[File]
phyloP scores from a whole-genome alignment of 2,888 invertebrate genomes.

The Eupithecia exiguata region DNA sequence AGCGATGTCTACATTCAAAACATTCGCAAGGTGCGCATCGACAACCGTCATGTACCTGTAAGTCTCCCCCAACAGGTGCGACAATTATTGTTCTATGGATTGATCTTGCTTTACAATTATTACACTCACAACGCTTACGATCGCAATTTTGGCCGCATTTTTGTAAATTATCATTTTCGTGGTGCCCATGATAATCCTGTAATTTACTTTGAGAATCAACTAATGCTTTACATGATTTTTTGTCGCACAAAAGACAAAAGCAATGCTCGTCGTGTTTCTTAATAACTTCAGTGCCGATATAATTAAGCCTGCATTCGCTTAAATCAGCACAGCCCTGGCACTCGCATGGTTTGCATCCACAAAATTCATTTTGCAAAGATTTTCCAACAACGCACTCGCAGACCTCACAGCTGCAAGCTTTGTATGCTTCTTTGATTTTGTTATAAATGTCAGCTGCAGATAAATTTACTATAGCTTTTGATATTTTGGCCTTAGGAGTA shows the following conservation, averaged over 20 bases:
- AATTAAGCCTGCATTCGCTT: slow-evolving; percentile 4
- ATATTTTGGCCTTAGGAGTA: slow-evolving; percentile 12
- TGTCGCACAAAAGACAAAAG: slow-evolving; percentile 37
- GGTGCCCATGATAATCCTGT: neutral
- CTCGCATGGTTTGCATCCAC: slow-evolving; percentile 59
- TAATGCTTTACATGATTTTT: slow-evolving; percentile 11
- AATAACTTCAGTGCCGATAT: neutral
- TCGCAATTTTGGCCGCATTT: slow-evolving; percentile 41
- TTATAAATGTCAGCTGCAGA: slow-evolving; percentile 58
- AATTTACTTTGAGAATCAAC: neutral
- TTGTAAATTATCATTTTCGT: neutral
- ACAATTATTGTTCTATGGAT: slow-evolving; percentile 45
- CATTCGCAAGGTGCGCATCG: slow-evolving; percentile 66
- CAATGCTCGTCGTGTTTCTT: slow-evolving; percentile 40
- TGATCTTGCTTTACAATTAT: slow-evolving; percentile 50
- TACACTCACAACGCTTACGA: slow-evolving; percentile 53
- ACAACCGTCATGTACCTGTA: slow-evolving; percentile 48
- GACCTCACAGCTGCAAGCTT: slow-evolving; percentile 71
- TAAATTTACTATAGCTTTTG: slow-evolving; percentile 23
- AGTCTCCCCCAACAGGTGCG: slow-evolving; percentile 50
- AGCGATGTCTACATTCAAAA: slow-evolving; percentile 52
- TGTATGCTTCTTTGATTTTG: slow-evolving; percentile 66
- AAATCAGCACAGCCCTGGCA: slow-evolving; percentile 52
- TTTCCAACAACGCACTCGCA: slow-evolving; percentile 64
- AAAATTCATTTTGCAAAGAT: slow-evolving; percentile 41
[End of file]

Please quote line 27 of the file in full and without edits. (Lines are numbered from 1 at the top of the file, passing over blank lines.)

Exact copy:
- AAAATTCATTTTGCAAAGAT: slow-evolving; percentile 41